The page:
How to Build a Frosted Glass Pane Door from Scratch
by Yvonne of Sunnyside Up-Stairs
When live above a carport, so we enter through two doors to get into our “apartment.” The first is the garage entry door, and the second is our kitchen entry. Originally, our kitchen was not, let’s just say, our style.
Phase 1 – Door frame and hardware fitting
I initially chiseled mortises for the hinges, but the door would not close well with the mortises, which was unexpected. So I flipped the door around, and screwed the hinges on the side without mortises, and found that the door functioned much better this way. (And it still has been opening and closing without a hitch).
I aligned the bit, now hole saw, with the little mark the target made in the wood and did my best to drill the hole straight and evenly. Once I went in about 2 cm, the hole itself held up the drill, without my help.
I used an entire work day, okay, a couple hours from a day, to pre-install and position all the hardware so that the door would be ready to go when we were finished. Including this seemingly simply door stop.
It was $2 and came with no directions. I stared at it and turned it around, probably looking like I’ve never seen a door stop in my entire life.
Sneaky door stop, you.
Phase 2 – Adding frosted plexiglass, a bottom panel, and trim.
Our stairwell has a tiny window at the very bottom of the steps. The rest of the stairwell is a fairly dark, narrow space that I’ve not touched with a paint brush yet. We wanted a glass insert in our door to allow light into our dark stairwell and to increase a feeling of openness when climbing the 12 steps to the top.
1. Frost a design on plexiglass
The plexiglass had a protective film on both sides. I drew my own version of a fantastic tree my husband and I saw online with a red sharpie. Then, using our kitchen shears (because it was handy), I cut through the film around the leaves and branches and pulled the background off.
I think I may be the world’s worst spray painter. Does anyone give spray painting class? I may need it. My husband has yet to notice the spots, but if he asks, I’ll call them “happenstance texture.” You know, so he’ll think I’ve embraced it as part of the design, for a moment. 🙂 After my spit-spraying of frosted glass spray, I peeled the protective film leaves and tree, I had this design:
Since my plexiglass was considerably smaller than the door frame, I needed to place the plexiglass inside the frame and measure how large of a bottom panel I’d need and take measurements to add quarter round, or in our case, leftover Timbron as stops on which the glass could rest.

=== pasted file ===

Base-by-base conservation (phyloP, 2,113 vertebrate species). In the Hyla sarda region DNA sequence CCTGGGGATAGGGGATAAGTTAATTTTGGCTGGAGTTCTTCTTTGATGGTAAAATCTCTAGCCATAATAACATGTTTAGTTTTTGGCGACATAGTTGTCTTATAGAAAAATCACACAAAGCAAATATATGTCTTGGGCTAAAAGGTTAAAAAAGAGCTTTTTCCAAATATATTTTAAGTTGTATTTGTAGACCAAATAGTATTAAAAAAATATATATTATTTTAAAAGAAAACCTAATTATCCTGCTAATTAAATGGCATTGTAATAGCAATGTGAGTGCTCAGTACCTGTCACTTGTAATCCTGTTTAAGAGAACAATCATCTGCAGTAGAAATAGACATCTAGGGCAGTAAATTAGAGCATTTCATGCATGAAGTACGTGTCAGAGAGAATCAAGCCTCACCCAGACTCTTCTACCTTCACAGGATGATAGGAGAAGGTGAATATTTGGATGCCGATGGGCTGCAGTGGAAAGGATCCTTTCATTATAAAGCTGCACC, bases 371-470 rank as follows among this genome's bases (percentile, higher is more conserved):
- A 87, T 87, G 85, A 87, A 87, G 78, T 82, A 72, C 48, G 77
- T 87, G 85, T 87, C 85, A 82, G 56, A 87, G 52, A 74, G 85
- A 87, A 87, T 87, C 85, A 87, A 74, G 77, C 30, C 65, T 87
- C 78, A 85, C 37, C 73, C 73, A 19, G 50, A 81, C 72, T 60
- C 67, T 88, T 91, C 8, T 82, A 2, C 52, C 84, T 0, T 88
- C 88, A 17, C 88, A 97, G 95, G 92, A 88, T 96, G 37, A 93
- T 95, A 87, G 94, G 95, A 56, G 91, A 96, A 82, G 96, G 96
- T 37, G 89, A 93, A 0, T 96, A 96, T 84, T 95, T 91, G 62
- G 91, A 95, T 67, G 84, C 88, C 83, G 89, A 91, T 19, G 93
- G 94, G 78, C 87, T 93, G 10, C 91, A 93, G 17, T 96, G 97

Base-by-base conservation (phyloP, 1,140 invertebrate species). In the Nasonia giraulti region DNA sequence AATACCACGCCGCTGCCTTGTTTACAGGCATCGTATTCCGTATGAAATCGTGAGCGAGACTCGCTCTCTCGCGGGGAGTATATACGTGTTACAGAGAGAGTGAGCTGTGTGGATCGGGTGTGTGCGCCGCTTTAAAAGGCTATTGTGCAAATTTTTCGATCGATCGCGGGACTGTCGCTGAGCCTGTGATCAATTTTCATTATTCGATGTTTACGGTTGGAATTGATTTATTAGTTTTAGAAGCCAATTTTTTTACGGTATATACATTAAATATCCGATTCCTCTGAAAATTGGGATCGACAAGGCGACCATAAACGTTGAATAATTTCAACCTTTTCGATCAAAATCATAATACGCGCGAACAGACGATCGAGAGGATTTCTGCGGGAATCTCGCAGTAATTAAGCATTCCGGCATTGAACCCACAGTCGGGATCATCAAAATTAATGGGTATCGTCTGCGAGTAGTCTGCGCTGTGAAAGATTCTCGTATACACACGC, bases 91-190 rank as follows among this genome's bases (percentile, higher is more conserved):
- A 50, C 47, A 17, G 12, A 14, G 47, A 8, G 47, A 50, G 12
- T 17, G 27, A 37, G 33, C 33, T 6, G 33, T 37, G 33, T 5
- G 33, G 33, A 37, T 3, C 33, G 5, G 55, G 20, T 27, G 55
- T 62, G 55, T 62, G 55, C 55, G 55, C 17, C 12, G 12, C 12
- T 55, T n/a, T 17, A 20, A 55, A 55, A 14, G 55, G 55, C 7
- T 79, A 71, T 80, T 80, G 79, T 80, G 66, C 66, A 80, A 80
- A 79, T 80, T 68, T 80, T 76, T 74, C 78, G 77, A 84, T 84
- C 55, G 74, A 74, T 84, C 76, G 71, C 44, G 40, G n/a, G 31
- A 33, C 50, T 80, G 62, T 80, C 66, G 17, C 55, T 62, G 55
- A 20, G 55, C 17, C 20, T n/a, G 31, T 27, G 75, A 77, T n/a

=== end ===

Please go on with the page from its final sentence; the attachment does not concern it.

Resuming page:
I made miter cuts using my miter saw for a neater appearance, with my red Sharpie’s help.
3. Add the bottom panel and trim
Now that I knew how much of the door would be plexiglass, I could figure out how much needed to be a lower wood panel. I added a 2×2 below the plexiglass to separate the two areas, but also allow for a place where the lower panel could be attached.
Shown above is the side of the door without the pocket holes. All pocket holes are on one side, so I could choose to paint that side, and even stain this side if I wanted.
4. Attach trim
I used liquid nails construction adhesive to attach the non-wood trim I scavenged around our house. This was a low-budget door, after all.
Timbron and non-wood trim are not my ideal, but they were inexpensive, and I had them on hand. I’m doing what I can to prevent waste and transform some of the things we saved from our gutting phase of the apartment.
Exhibit A: Reclaimed non-wood trim from the kitchen, before.
Phase 3 – Glazing, wood puttying, caulking, painting the door
Before the door could be complete, I glazed the plexiglass to the timbron I used as stops, added glazier points and more trim to keep the glass in place and waited 3 days, per the instructions on the glazing compound, before it was time to caulk and paint.
After the plexiglass was glazed in, I let the door sit in it’s natural, mix-n-match wood state for 3 days to allow for the glazing compound to set.
We had lots of leftover paint even after using the dark purple for our small end tables, our painted canvas floorcloth, and rear media console.
Thank you, Yvonne! A pleasure to have you join us again!